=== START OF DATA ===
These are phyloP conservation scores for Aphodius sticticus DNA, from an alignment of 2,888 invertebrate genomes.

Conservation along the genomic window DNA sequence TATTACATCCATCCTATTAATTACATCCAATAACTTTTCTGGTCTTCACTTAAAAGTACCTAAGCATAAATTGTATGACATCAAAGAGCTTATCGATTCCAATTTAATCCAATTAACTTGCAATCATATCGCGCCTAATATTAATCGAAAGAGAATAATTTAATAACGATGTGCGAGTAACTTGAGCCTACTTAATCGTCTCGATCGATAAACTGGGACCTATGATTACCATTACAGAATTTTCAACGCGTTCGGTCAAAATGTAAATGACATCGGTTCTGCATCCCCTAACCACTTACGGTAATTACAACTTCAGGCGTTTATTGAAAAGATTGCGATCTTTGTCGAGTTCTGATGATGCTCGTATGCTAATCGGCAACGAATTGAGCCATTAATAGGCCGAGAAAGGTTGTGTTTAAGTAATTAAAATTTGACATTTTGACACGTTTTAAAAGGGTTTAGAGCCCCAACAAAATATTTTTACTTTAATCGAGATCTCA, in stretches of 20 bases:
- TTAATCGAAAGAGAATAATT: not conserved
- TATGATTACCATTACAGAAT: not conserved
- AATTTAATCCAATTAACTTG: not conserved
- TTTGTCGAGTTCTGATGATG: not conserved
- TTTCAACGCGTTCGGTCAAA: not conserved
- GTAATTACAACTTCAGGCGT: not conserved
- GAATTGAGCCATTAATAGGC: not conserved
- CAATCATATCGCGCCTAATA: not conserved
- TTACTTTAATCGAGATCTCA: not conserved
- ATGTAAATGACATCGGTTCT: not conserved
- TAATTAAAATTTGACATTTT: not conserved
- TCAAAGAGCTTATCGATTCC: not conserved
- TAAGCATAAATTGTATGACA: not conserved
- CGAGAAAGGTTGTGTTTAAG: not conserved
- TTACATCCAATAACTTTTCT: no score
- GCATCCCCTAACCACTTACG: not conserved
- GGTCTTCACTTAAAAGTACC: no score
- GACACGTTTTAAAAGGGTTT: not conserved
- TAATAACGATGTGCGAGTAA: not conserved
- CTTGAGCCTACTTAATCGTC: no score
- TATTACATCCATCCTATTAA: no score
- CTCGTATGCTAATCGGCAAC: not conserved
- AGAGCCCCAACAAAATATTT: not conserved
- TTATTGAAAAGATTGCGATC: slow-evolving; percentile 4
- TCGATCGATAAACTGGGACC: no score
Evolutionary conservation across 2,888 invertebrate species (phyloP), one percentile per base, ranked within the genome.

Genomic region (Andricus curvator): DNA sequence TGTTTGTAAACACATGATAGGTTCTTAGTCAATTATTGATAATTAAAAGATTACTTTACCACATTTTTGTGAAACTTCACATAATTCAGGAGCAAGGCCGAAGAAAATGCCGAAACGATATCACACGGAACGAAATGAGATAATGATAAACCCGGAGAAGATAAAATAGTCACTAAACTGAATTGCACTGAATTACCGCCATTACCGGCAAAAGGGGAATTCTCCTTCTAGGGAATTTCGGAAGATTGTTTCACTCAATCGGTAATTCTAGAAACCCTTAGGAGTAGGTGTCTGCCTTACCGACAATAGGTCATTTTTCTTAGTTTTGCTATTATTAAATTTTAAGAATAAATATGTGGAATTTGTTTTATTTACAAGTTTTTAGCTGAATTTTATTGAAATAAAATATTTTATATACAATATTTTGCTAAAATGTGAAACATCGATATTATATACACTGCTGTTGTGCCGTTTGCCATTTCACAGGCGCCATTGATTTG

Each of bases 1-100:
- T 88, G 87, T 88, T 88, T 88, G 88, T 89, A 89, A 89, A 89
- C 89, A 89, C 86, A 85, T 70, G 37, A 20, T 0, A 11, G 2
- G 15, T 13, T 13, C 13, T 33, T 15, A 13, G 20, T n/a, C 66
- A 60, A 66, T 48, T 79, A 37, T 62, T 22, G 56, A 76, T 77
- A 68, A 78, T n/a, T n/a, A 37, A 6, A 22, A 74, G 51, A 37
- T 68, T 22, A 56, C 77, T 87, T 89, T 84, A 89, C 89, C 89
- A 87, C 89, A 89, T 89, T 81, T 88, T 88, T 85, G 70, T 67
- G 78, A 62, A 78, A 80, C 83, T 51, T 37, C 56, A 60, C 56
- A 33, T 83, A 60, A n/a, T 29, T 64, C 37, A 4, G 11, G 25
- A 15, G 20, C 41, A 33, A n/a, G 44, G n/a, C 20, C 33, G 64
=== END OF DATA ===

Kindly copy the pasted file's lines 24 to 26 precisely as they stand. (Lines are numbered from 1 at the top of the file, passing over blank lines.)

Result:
- CTCGTATGCTAATCGGCAAC: not conserved
- AGAGCCCCAACAAAATATTT: not conserved
- TTATTGAAAAGATTGCGATC: slow-evolving; percentile 4